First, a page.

The findings, interpretations and conclusions are those of the authors and do not necessarily reflect the views of the European Investment Bank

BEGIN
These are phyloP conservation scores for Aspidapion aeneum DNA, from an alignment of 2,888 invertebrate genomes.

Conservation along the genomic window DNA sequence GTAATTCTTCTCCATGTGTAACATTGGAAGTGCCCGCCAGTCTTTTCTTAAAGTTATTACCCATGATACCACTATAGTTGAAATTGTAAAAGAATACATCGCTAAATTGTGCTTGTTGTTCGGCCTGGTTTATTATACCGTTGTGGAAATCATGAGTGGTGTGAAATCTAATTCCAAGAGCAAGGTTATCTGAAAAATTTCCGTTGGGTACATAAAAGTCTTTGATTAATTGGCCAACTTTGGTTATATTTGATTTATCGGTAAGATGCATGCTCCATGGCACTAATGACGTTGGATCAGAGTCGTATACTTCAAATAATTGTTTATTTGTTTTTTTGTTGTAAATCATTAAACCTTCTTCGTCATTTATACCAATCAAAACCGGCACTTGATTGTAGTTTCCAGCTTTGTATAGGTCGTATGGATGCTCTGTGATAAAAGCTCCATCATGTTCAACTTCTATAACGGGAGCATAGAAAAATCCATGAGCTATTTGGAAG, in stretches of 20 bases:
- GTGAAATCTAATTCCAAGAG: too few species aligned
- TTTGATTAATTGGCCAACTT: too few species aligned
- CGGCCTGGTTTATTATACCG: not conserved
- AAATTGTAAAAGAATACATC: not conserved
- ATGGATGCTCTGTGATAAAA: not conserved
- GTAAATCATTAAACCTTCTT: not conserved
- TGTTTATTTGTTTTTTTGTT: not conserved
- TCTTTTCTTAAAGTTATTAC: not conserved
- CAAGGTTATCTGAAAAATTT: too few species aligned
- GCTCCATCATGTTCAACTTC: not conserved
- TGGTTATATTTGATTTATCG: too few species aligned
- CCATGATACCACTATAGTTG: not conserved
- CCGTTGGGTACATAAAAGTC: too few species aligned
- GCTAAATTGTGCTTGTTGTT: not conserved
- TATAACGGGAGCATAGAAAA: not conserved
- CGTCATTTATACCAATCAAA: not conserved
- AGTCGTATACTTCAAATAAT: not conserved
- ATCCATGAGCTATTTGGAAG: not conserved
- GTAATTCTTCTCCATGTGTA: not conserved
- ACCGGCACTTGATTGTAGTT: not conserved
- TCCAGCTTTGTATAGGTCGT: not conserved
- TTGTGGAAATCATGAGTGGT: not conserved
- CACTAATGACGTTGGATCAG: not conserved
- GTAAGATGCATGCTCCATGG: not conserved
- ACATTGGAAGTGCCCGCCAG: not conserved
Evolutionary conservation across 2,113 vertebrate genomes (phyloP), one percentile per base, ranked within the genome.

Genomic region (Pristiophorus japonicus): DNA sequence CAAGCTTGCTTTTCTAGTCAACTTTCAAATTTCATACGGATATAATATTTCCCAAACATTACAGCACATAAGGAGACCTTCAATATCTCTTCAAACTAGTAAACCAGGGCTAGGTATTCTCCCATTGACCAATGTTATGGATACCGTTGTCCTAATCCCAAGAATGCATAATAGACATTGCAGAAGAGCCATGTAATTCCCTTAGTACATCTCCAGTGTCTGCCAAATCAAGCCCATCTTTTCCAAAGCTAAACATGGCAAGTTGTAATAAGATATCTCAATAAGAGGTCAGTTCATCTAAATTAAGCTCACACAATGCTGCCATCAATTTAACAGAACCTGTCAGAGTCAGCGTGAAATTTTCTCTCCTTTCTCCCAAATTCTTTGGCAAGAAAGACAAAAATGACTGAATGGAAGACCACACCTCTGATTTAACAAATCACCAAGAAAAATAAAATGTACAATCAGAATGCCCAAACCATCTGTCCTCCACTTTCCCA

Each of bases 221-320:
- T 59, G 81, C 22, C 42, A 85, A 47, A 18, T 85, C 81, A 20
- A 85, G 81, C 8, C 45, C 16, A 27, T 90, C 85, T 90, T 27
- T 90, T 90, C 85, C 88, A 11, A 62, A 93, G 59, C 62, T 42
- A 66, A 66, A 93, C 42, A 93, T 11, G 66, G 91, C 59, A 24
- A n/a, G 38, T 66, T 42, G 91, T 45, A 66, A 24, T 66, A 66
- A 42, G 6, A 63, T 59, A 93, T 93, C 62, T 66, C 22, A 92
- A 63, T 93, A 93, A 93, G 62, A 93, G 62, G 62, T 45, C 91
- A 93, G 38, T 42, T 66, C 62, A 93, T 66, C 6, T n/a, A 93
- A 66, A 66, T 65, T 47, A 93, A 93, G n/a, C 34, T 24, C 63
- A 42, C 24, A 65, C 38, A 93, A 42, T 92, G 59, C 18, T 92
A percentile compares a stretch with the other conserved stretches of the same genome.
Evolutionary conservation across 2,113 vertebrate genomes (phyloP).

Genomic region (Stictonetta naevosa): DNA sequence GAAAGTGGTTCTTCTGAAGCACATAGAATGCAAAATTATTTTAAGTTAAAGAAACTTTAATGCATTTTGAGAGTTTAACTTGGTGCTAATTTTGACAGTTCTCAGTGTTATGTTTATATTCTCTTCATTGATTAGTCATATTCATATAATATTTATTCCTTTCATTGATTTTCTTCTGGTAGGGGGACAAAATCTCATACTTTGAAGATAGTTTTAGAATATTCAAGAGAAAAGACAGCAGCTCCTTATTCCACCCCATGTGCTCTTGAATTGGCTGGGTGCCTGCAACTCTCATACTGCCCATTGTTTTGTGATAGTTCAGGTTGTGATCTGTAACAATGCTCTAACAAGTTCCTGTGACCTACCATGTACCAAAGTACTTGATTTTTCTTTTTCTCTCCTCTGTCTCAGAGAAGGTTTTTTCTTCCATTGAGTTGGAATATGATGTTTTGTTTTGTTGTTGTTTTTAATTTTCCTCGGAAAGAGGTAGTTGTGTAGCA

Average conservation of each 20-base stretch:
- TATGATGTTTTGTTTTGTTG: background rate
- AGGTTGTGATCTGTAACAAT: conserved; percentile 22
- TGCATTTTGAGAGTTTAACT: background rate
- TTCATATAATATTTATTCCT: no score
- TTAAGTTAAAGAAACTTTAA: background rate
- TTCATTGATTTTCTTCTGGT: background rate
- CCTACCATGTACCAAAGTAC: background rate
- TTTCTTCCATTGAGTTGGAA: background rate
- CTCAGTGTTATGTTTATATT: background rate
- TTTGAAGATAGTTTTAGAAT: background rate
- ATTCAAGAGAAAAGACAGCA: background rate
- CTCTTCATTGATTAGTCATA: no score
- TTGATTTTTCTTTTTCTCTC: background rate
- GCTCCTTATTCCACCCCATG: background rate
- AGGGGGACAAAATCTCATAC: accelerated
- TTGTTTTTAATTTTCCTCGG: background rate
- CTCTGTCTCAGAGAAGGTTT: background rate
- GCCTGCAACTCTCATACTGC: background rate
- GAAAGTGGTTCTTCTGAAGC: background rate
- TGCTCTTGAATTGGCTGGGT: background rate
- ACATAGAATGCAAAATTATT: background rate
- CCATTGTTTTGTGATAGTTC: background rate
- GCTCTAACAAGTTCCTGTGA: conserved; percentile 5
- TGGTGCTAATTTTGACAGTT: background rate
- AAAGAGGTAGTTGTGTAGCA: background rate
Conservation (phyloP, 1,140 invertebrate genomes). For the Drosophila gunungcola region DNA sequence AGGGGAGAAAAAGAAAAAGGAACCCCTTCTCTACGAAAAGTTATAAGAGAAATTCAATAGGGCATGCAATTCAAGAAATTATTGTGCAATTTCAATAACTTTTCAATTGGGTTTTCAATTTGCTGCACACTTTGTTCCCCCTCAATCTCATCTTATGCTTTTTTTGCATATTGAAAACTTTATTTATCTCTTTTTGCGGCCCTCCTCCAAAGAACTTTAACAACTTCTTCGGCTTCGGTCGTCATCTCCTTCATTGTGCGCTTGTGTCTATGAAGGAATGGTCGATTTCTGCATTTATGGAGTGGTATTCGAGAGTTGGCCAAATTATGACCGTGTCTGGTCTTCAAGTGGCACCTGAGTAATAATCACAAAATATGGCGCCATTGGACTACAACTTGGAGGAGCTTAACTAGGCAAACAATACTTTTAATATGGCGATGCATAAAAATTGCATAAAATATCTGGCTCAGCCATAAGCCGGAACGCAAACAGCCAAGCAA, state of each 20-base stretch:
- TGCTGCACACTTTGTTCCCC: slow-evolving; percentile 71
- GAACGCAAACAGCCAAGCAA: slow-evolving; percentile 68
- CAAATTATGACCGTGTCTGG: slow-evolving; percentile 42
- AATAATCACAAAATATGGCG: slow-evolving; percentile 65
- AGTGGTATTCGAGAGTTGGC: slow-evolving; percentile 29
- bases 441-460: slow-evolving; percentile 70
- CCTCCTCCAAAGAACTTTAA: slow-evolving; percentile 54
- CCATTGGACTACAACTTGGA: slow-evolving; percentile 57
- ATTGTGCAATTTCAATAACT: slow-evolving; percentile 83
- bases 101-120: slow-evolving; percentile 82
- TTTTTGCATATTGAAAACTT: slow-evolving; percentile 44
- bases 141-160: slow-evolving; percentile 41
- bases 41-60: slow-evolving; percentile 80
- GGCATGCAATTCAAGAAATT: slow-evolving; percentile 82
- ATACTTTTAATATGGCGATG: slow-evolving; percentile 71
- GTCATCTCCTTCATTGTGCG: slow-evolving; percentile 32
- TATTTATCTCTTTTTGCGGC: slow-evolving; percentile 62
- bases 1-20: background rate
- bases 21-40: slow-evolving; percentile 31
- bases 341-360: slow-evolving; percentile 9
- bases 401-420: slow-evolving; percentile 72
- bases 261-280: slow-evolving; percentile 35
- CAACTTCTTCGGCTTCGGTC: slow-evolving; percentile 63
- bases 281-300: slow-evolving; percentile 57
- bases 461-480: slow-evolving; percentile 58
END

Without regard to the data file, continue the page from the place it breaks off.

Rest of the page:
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The sequencing of the human genome at the beginning of this millennium marked a new era in biomedicine. Genome sequencing has become so fast and cheap that it can be routinely applied to individual patients leading to the identification of genetic variants that are on the one hand key drivers for disease development, and on the other hand the cause for differential response to therapies. Moreover, nanotechnology and robotics have created innovative therapeutic tools and powerful diagnostic techniques, such as the analysis of all human proteins (proteomics) and the processing of high-resolution imaging data of patient tissues that help significantly diagnosis by reliably detecting first signs of disease. These technologies look at various aspects of disease changes over time and provide a more holistic picture of a patient’s individual state. As a consequence of technological advances and the genome evolution in medicine we can now provide better tailored diagnostics, increased therapeutic efficacy and reduced side effects to an individual patient. Such ‘precision medicine’ approaches promote advances in healthcare and prolong lifespan in general population.